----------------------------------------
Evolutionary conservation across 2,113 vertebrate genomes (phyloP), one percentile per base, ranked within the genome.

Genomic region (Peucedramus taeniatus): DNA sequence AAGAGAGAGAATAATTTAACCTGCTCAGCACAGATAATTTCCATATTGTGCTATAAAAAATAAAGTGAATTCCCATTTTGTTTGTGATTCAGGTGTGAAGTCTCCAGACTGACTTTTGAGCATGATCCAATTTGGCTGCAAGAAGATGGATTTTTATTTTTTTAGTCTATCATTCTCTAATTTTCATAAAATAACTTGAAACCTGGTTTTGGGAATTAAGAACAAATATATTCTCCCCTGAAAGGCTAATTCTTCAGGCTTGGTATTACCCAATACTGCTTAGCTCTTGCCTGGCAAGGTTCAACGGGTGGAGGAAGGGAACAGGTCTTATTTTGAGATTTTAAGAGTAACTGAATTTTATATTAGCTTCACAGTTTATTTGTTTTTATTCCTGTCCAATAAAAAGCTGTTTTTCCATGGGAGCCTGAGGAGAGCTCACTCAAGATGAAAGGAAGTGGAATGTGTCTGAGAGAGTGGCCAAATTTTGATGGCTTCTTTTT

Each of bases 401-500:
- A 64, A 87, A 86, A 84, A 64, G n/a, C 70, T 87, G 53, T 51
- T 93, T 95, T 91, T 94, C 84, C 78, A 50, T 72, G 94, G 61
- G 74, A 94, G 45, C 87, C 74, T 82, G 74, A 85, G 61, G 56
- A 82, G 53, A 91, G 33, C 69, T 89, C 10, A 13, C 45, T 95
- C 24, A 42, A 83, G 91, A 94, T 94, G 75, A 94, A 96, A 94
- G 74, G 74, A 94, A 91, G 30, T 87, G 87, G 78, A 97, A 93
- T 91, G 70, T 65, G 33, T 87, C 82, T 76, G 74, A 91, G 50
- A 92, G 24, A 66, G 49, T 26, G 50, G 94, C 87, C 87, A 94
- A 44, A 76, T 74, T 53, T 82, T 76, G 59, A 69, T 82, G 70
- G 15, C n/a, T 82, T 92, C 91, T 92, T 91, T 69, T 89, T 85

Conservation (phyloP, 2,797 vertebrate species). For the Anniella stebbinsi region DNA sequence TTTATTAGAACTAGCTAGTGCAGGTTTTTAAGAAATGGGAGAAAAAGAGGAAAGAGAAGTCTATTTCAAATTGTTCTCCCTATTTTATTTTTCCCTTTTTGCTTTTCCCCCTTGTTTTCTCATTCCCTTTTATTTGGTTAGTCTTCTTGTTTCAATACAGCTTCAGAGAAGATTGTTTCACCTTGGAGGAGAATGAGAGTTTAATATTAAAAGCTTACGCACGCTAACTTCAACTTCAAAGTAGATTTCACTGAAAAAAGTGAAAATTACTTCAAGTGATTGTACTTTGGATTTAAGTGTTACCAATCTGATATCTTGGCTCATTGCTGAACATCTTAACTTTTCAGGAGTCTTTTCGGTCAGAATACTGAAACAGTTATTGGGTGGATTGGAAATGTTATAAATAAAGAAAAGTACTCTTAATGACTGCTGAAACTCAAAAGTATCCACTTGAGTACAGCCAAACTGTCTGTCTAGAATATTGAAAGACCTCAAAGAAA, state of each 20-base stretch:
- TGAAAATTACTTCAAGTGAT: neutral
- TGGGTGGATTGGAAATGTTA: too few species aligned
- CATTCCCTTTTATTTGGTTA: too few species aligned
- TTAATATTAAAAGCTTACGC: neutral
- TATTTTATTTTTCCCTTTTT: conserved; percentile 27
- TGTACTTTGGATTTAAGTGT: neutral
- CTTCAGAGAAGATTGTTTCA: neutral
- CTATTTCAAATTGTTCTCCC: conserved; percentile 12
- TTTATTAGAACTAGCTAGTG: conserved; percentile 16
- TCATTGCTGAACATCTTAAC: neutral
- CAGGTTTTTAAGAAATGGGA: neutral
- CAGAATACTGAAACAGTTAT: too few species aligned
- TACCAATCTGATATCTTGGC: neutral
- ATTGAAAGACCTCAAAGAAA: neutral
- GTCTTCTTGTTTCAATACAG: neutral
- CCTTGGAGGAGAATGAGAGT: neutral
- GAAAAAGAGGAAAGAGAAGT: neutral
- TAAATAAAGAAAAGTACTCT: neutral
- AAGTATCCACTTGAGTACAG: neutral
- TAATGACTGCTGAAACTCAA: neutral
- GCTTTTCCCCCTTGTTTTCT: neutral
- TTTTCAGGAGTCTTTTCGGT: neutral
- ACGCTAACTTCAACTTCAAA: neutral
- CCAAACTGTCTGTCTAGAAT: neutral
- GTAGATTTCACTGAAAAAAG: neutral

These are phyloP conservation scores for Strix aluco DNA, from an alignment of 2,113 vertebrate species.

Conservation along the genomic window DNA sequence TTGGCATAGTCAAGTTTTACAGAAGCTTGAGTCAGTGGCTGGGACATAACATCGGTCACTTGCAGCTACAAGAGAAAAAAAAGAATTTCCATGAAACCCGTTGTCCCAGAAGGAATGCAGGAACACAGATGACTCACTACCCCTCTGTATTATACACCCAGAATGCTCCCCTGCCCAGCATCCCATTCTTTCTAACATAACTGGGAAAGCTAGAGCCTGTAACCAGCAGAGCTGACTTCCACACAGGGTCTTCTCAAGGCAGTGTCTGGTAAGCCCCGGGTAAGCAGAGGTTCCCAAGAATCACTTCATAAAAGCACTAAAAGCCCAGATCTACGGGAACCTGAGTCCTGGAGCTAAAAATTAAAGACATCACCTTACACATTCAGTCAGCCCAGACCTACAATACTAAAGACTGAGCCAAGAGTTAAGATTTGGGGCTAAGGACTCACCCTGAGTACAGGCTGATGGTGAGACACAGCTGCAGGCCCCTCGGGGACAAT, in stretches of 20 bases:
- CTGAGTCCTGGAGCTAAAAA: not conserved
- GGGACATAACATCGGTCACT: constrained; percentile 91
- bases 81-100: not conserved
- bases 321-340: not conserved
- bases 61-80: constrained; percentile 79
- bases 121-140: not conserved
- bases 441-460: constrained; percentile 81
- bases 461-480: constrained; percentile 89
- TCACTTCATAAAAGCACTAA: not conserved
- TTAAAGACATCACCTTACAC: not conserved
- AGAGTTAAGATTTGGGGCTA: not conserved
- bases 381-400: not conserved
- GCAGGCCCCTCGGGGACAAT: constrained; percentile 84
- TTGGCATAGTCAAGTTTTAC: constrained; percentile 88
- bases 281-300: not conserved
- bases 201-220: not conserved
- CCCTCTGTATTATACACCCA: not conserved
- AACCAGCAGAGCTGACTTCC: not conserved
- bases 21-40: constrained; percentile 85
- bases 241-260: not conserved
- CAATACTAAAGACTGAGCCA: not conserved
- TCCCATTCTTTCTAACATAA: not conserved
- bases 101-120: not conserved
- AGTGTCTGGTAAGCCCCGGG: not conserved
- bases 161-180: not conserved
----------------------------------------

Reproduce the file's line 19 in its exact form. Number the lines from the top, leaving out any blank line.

- TATTTTATTTTTCCCTTTTT: conserved; percentile 27